No vote: Future of Uganda's anti-gay bill in limbo
KAMPALA, Uganda (AP) — Uganda's parliament adjourned Friday without acting on a criticized anti-gay bill that would mandate the death sentence in some cases, drawing praise from an advocacy group that said parliament's failure to act was a "victory for all Ugandans."
Speaker of Parliament Edward Ssekandi Kiwanuk said there is no time to take up the bill this session, which ends Wednesday, leaving the bill's future uncertain. Kiwanuk adjourned the parliament Friday and set no date for the body to return.
The bill has drawn criticism from U.S. leaders and human rights groups. The U.S. State Department spokesman on Wednesday called the bill "odious" and said no changes to the bill's wording would justify its passage.
Avaaz, an Internet group that champions action on issues like poverty and climate change, called it a "victory for all Ugandans and people across the world who value human rights" that parliament did not take action Friday.
"This vile bill is a matter of life and death for gay Ugandans, and would have seen the execution, imprisonment and persecution of friends of Avaaz, and thousands of others who have committed no crime at all. We must now ensure this heinous bill can never return to Parliament again," said Alice Jay, the group's campaign director.
David Bahati, who authored the bill, has said that if the anti-gay bill was not voted on this session, he would try to move the legislation forward next session.
Helen Kawesa, spokeswoman for parliament, said the anti-gay bill could come back up for debate in the next parliament but that it would likely take time to get back to the floor.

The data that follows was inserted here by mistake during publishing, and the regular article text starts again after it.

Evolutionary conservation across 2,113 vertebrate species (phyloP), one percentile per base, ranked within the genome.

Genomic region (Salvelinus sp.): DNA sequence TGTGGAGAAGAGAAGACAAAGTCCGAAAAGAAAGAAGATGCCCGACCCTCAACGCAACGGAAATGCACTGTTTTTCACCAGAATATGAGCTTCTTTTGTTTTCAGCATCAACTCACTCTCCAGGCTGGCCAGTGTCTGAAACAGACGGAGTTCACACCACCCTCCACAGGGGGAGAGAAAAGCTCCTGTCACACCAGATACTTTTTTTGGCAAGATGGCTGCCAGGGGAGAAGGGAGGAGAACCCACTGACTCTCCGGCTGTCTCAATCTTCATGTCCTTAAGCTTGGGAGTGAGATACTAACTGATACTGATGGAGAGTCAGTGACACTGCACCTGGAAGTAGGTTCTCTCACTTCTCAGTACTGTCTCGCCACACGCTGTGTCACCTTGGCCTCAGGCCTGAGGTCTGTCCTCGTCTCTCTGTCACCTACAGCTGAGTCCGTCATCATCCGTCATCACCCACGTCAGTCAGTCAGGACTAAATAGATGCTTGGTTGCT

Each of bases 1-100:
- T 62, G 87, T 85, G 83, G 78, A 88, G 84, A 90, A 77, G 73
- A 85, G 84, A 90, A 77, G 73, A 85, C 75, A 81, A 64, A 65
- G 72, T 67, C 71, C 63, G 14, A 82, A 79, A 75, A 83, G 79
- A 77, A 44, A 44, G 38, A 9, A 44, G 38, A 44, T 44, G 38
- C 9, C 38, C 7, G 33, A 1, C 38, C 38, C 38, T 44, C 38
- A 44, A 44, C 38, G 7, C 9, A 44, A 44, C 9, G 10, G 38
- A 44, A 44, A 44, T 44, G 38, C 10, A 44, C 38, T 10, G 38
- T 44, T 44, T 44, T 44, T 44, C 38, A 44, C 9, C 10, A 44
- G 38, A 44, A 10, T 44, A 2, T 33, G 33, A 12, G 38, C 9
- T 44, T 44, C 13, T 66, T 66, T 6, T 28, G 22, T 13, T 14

Kakoba Onyango, a member of parliament, said the anti-gay bill has taken so long to be acted on because President Yoweri Museveni did not back it and because of the criticism of human rights groups.
Gay rights groups say that the harassment of gays has increased in Uganda since the introduction of the bill in October 2009.
Last year a tabloid newspaper in Uganda published the names and photos of men it alleged were gay. One cover included the words "Hang Them." Shortly afterward, a prominent gay rights activist whose picture was published was bludgeoned to death, though authorities contend David Kato's sexual orientation had nothing to do with the killing.
Bahati's original bill would mandate a death sentence for active homosexuals living with HIV or in cases of same-sex rape. "Serial offenders" also would face capital punishment. Anyone convicted of a homosexual act would face life imprisonment.
Anyone who "aids, abets, counsels or procures another to engage of acts of homosexuality" would face seven years in prison. Landlords who rent rooms or homes to homosexuals also could get seven years.
Homosexuality is highly unpopular in Uganda, and pastors in this Christian country speak out loudly against it. Bahati has said he thinks the bill would become law if voted on.
Associated Press reporter Godfrey Olukya contributed to this report.